The Witness of Rooms
The heart of our family was the dining room
more than the tight kitchen
with its claustrophobia of cupboards
woodbox on wheels, tilting-out flour bin
that hid desperate-legged beetles
and gas stove whose oven POOF!
terrified me when I was eight.
The dining room had the fridge
and the wood table squeak-stretched to fit eleven.
Beside it sat the bench for four brothers
squished in a row–-the bench where I swayed organ
when we pretended church, the bench I left
seconds before the plaster
crashed from the ceiling
leaving a hole the shape of Africa.
The living room was off the dining room
our house’s holy of holies
cold, and kept tidy for company
though it had the piano
so I was allowed in to practice.
Its cracked north wall showed off Mom’s clever
camouflaging wallpaper vine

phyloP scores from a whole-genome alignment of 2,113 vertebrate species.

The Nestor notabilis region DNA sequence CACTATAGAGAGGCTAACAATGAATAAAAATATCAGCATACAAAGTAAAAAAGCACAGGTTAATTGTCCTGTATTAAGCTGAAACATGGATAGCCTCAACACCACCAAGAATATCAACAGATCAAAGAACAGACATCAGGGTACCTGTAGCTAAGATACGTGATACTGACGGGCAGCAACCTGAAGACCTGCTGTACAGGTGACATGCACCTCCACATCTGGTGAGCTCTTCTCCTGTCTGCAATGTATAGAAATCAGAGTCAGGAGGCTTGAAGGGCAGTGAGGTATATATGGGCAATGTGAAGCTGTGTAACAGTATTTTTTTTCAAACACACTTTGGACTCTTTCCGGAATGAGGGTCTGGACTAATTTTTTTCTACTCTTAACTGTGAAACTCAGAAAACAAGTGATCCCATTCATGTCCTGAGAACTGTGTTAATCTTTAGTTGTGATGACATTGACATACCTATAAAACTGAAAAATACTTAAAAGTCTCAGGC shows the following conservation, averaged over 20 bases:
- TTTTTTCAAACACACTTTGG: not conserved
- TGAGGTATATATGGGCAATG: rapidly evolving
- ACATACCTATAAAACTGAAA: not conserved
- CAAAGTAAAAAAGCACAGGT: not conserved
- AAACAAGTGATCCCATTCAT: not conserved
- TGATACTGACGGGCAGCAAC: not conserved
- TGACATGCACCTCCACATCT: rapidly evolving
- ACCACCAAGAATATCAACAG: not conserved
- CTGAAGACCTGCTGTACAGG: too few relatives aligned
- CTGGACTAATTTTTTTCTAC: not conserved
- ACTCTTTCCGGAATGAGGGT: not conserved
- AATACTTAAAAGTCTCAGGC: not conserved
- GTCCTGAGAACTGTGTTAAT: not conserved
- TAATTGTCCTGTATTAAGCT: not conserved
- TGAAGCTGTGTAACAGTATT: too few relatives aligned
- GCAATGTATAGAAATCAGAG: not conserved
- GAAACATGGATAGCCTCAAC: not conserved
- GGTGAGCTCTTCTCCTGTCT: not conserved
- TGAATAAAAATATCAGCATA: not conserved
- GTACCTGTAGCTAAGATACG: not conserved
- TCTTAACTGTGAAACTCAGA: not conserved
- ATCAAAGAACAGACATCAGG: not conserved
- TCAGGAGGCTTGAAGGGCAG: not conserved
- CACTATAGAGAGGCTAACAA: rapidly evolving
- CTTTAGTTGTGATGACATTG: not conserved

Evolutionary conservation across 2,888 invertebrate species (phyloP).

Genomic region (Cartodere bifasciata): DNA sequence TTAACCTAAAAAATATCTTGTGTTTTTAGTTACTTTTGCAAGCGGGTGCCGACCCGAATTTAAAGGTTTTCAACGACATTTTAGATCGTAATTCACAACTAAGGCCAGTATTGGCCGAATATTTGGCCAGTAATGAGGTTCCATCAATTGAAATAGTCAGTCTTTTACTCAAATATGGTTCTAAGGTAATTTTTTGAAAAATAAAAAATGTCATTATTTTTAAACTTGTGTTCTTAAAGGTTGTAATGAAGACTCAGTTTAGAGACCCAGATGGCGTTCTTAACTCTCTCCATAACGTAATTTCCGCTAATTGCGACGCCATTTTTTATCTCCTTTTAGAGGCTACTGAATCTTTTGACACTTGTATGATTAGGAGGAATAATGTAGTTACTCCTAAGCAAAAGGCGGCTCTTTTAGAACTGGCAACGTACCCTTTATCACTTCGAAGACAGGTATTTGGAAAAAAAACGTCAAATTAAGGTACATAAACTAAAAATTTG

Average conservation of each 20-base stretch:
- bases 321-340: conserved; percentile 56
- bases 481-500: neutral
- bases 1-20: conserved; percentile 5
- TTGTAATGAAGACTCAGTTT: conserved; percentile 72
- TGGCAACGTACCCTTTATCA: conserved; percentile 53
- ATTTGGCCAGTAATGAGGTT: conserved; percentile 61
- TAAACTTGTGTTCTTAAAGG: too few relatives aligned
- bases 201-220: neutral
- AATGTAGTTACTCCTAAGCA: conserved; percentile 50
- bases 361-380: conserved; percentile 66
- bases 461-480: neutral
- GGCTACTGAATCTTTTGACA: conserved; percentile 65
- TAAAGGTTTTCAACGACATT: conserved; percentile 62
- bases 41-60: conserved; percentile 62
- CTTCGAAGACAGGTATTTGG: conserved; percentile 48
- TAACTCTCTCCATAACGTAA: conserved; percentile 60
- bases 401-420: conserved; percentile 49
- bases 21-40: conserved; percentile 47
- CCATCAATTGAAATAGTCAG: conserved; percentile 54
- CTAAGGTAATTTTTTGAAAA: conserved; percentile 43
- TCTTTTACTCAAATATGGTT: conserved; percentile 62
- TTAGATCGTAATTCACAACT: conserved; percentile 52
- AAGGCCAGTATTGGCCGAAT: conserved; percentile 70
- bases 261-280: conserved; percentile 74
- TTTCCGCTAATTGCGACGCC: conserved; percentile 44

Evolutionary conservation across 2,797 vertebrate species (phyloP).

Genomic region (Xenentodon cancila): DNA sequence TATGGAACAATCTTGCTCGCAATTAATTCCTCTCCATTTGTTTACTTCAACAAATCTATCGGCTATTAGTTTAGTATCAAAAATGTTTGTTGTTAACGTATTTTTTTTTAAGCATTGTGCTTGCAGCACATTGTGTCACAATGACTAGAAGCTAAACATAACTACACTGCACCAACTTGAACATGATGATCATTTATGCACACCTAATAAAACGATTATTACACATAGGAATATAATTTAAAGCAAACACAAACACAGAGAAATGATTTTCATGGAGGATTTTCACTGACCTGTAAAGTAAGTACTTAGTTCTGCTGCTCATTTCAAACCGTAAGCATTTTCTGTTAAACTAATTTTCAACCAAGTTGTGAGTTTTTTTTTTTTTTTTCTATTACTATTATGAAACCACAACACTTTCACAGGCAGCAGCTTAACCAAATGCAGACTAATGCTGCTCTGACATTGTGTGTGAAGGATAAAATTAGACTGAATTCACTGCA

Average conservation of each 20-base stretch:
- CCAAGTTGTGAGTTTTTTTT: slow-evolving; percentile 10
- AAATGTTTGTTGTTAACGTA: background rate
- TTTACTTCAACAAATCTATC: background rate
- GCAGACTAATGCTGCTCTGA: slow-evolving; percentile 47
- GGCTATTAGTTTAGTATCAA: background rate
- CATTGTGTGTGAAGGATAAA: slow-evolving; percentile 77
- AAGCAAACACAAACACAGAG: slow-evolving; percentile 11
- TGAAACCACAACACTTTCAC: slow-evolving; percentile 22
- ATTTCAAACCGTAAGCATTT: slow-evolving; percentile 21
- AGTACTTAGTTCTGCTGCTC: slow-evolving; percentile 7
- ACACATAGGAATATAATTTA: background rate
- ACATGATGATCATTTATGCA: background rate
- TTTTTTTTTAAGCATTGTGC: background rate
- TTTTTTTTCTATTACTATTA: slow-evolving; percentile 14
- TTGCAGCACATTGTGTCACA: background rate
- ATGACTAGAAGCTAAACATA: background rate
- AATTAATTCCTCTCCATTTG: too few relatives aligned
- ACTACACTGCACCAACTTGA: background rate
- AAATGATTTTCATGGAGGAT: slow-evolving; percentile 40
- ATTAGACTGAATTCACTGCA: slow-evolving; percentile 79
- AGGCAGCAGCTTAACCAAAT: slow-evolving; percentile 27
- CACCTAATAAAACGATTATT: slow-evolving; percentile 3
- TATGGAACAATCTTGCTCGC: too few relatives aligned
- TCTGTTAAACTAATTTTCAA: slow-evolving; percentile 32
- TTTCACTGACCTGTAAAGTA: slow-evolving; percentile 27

its south had a bay window
that nooked ancient plants
under panes of tinted gold and rosy.
There was also a green stuffed chair
and a matching couch
from where, on sick days
I watched the flowers in the curtains
stare at me, then whisper to each other.
That house has another room now
–-one my brother and his wife added
to watch TV and store stuff.
On the other side of the kitchen and two steps down
it has glass doors that gaze
onto an endless field.
They had lately moved into it a hospital bed.
I visit on the weekend of the memorial:
the bed is gone now.
I study the red walls
the only ones in this old house
to have witnessed such a thing.
They give nothing away.
© 2011 by Violet Nesdoly
Two years ago today (January 25, 2011) my brother passed away after a several-year battle with cancer. He died in the farmhouse where we grew up. In this personal poem, I recall some of the scenes the walls in that farmhouse have witnessed. What would be the memories of the walls in your house?
This poem is part of Poetry Friday, hosted this week by Tabatha Yeatts at The Opposite of Indifference.